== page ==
Name: Michael L. Weamer
Title: President & CEO
Organization: The Marfan Foundation
Disease focus: Marfan syndrome and related disorders.
Headquarters: Virtual organization with a headquarters in Port Washington, New York.
How did you become involved in rare disease: I was fortunate enough to be introduced to Karen Murray, a courageous Marfan mom, in 1999. The rest is history. Karen is our current Board Chair and an extraordinary mother, corporate CEO, and volunteer leader.
Previous career: Executive vice president of the American Heart Association. I spent 25 years with the organization. Education: Bachelor’s degree in community development from The Pennsylvania State University.
Organization’s mandate: To create a brighter future for everyone affected by Marfan syndrome and related disorders.
Organization’s strategy: Our strategy focuses on pursuing the most innovative research and making sure that it receives proper funding; creating an informed public and educated patient community to increase early diagnosis and ensure life-saving treatment; and providing relentless support to families, caregivers, and healthcare providers.
Funding strategy: We depend on a traditional mix of funding opportunities. In the last several years, we have dramatically expanded our special events and are enjoying success with our Walk for Victory program as well as gala type events in communities where we have strong volunteer leaders and commitment. Corporate support is steadily growing. And, we are building a Major Gifts program and launching a $1 million campaign.
What’s changing at your organization in the next year: We’re launching a patient registry and conducting a capital campaign to fund annual conference scholarships. We’ve also expanded our focus on quality of life for individuals with Marfan syndrome and related disorders. Our patient registry will provide a state-of-the-art patient portal for individuals with Marfan syndrome to store their medical records and health information and provide an opportunity for expanded patient research. Our capital campaign will result in $1 million to fund annual conference scholarships for members of our community. Quality of life programming is absolutely critical as our community members are living, longer, fuller lives and depend upon the foundation for support.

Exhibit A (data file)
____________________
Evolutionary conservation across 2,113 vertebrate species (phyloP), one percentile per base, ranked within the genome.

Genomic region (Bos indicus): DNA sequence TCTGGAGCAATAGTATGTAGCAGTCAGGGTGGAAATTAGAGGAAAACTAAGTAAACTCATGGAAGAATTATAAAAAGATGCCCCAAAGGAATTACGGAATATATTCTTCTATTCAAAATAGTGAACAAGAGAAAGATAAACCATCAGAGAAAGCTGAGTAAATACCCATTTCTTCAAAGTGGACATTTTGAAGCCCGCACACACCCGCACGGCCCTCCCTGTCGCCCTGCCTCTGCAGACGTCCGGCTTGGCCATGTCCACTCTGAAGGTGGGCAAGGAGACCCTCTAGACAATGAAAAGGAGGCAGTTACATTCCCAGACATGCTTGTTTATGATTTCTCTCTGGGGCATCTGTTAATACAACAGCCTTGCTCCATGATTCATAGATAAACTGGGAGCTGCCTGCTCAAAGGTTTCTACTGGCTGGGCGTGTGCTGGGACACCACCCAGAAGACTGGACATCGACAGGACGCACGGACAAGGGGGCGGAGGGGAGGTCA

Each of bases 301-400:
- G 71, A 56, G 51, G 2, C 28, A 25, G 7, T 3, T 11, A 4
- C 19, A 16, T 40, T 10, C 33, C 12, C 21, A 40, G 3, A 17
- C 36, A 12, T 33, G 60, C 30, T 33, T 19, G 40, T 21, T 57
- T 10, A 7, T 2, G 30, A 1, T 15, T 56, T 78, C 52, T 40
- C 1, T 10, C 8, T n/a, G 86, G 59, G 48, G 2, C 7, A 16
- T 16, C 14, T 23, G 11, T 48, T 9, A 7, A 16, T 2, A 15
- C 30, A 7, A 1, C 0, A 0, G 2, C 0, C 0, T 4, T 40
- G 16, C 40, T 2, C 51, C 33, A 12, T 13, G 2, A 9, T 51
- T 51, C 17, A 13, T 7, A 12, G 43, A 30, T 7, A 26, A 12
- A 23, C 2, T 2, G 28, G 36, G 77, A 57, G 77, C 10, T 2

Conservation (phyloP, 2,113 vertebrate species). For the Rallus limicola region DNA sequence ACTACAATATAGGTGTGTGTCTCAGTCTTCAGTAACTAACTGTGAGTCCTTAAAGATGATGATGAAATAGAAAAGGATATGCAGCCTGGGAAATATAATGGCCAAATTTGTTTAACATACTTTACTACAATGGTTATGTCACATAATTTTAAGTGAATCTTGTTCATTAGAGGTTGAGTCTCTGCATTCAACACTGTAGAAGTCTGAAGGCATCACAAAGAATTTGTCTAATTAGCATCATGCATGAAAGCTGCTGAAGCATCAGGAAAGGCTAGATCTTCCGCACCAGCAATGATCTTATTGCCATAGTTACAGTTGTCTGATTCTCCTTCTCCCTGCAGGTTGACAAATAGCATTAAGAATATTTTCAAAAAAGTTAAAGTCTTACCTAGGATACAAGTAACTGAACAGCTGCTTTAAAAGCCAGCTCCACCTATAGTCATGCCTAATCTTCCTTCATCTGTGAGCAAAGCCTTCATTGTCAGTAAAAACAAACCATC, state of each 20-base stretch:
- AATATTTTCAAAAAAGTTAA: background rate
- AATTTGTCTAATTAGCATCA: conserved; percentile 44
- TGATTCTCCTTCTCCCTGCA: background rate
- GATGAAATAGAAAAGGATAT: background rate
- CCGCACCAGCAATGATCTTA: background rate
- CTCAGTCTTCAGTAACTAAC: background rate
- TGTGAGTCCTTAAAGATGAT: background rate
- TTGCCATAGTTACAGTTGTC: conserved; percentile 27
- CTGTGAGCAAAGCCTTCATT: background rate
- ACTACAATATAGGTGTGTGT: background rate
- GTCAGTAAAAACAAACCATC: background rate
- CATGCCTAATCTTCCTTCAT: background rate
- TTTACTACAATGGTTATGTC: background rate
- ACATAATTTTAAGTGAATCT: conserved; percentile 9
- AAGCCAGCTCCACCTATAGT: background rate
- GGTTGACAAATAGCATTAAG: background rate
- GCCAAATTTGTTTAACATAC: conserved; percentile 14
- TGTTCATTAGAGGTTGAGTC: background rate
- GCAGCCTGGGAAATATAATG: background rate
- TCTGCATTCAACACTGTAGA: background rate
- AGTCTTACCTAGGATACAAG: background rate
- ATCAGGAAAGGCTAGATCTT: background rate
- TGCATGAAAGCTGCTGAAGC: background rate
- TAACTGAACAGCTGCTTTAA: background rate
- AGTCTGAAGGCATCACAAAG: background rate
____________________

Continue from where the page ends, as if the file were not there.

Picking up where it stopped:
Management Style: I am a coach not a supervisor. No one works for me. We work together. Staff members, for the most part, come to me for collaboration not direction. We have no real bench strength, given our size, so we do our best to recruit all stars and focus on driving success every day.
Management philosophy: I hire staff who are equally or more talented in their specific areas of responsibility and depend upon them to act independently, while coming together as a team to make global organizational decisions. I also stress that this is a “volunteer organization” and we are their stewards in carrying out the mission of The Marfan Foundation. To be successful at The Marfan Foundation, you must be a great volunteer/staff partner. Finally, the volunteer/staff role is more blended in a rare disease organization. Trust and confidence are very important to the partnership.
Guiding principles for running an effective organization: When I think about guiding principles, I think of five key areas:
- Leading with Mission
- Measuring Impact
- Total Transparency
- Donor Accountability
- Financial Stewardship
We also do our best to create a staff environment that is comparable to larger organizations, try to differentiate ourselves with small life enhancement perks, and we are totally focused on the value each member of our team brings to accomplishing our mission.